“It isn’t that they cannot find the solution. It is that they cannot see the problem.” – G.K Chesterton
Despite the groundbreaking sophistication of twenty-first century science, two of the great solutions that remain elusive in medical research are the cure to cancer and the ability to regenerate and renew organs. But if asked to identify the fundamental problems that underlie cancer and regeneration, it is likely that scientists would offer many different answers. In the BWH Pathology’s Program in Dermatopathology Stem Cell/Epigenomics Laboratory however, the fundamental problem of what may be responsible for both skin cancer and non-regenerative healing focuses on one central and potentially transformative theme: the ability to regulate DNA behavior in small numbers of cells that on the one hand drive the cellular chaos of malignancy, and on the other direct the refined orchestration of new tissue and organ formation.
The paths to the Lab’s mission taken by its leaders, Dr. George Murphy, BWH/HMS Professor of Pathology, and Dr. Christine Lian, BWH/HMS Assistant Professor of Pathology, converged quite by accident. Murphy, while at BWH in the 1980’s, assisted BWH surgeon Dennis Orgill and MIT materials scientist Ioannis Yannas in the development of a biodegradable scaffold (“artificial skin”) that had the capacity to thwart the formation of dysfunctional contractile scars and promote true regenerative skin healing. This was to change several decades later in 2007, when Murphy, along with BWH Drs. Tobias Schatton and Markus and Natasha Frank (also at BCH), pioneered a discovery that made the cover of the journal, Nature – the first identification of stem cells responsible for malignant melanoma, a potentially deadly and as yet poorly understood form of skin cancer. Additional studies using biomarkers identified populations of stem cells in normal skin that are not only prone to malignant transformation, but also have the potential to form new skin if appropriately stimulated. Like queen bees in a hive of hundreds of workers, relatively rare malignant skin stem cells are crucial to the genesis and maintenance of an entire tumor, and alternatively, when benign they are essential to the health and well-being of a mature, functional skin. Thus, the problem in advanced melanoma, and its therapeutic solution, could be reduced to one central directive: target and eliminate malignant stem cells. As a corollary, the ability to manipulate the fate of normal skin stem cells could also hold the secret to regenerative wound healing through growth of new skin, rather than deposition of dysfunctional scar tissue. How to control stem cell behavior and destiny, therefore, became the burning question.
By 2011, Dr. Lian had joined the Program in Dermatopathology, bringing with her a fundamental insight: melanoma initiation and growth could be controlled in animal models by simply restoring a reversible defect in the melanoma cell that was located in its “epigenome”, the external coating that envelops the DNA molecule and regulates its behavior (or misbehavior, in the case of a malignancy). Published in 2012 in the journal Cell, Dr. Lian’s landmark discovery spawned a new and exciting prospect – that therapeutic modulation of the skin stem cell epigenome may be a key both to controlling melanoma, as well as to skin regeneration. Moreover, as work in Dr. Lian’s and Murphy’s Labs began to focus on skin stem cell epigenetics, findings indicated that relatively common agents may be capable of governing the behavior of the stem cell epigenome – agents as simple as ascorbic acid in orange juice, and resveratrol, a component of red wine.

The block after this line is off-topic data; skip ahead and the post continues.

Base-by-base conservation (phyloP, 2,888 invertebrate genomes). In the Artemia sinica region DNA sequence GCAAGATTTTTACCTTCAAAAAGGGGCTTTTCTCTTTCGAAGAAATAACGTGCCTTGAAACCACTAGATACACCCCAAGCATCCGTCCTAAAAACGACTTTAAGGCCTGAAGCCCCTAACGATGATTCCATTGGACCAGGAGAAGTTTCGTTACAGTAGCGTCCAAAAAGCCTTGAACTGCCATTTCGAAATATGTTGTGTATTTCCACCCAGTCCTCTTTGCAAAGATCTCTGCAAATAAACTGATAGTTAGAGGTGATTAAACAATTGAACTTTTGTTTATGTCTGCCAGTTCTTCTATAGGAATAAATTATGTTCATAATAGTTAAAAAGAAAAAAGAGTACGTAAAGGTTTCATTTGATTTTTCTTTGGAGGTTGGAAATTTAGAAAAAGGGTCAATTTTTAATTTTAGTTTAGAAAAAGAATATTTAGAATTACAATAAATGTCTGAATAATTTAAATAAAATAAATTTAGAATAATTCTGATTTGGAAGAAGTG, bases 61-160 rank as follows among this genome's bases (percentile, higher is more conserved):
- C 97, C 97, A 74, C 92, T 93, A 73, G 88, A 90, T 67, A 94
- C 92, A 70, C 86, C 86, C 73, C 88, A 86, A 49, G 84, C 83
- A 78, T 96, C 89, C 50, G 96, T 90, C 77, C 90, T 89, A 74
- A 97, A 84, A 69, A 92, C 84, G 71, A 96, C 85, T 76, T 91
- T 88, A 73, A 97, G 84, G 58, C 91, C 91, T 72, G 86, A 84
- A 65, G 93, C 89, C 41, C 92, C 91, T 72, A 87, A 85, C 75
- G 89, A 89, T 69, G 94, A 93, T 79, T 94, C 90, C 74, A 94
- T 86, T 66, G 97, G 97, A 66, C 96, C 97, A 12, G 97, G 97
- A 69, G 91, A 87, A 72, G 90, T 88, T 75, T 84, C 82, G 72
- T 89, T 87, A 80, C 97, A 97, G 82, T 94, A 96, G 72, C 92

From these beginnings, a new research direction has been established, one intent on identifying novel ways to target and destroy skin cancer stem cells as well as to control and regulate skin stem cells capable of regenerative healing through therapeutic modulation of the epigenome. This new discipline of cutaneous stem cell epigenomics routinely deploys technologies as diverse as next generation epigenetic sequencing, three-dimensional bioprinting, and highly multiplexed image capture to visualize simultaneously many critical stem cell molecules, seeking inroads into this as yet poorly understudied facet of cancer and regenerative biology. The Lab works closely with the Harvard Stem Cell Institute, and major collaborative proposals are planned and are already underway in the areas of regenerative wound healing and cancer prevention and epigenomic therapeutics.
The epigenomic control of stem cells may have far-reaching consequences, from their participation in other disorders under study in the lab, like psoriasis, to cancers beyond melanoma, and ultimately to organ regeneration beyond skin. Drs. Lian and Murphy believe that now that the potential problems can be seen more clearly, the goal toward solutions is now to home in on the stem cell epigenome in ways that will lead to new and effective therapies for our patients. And their BWH Stem Cell/Epigenomics Lab is aggressively pursuing this goal.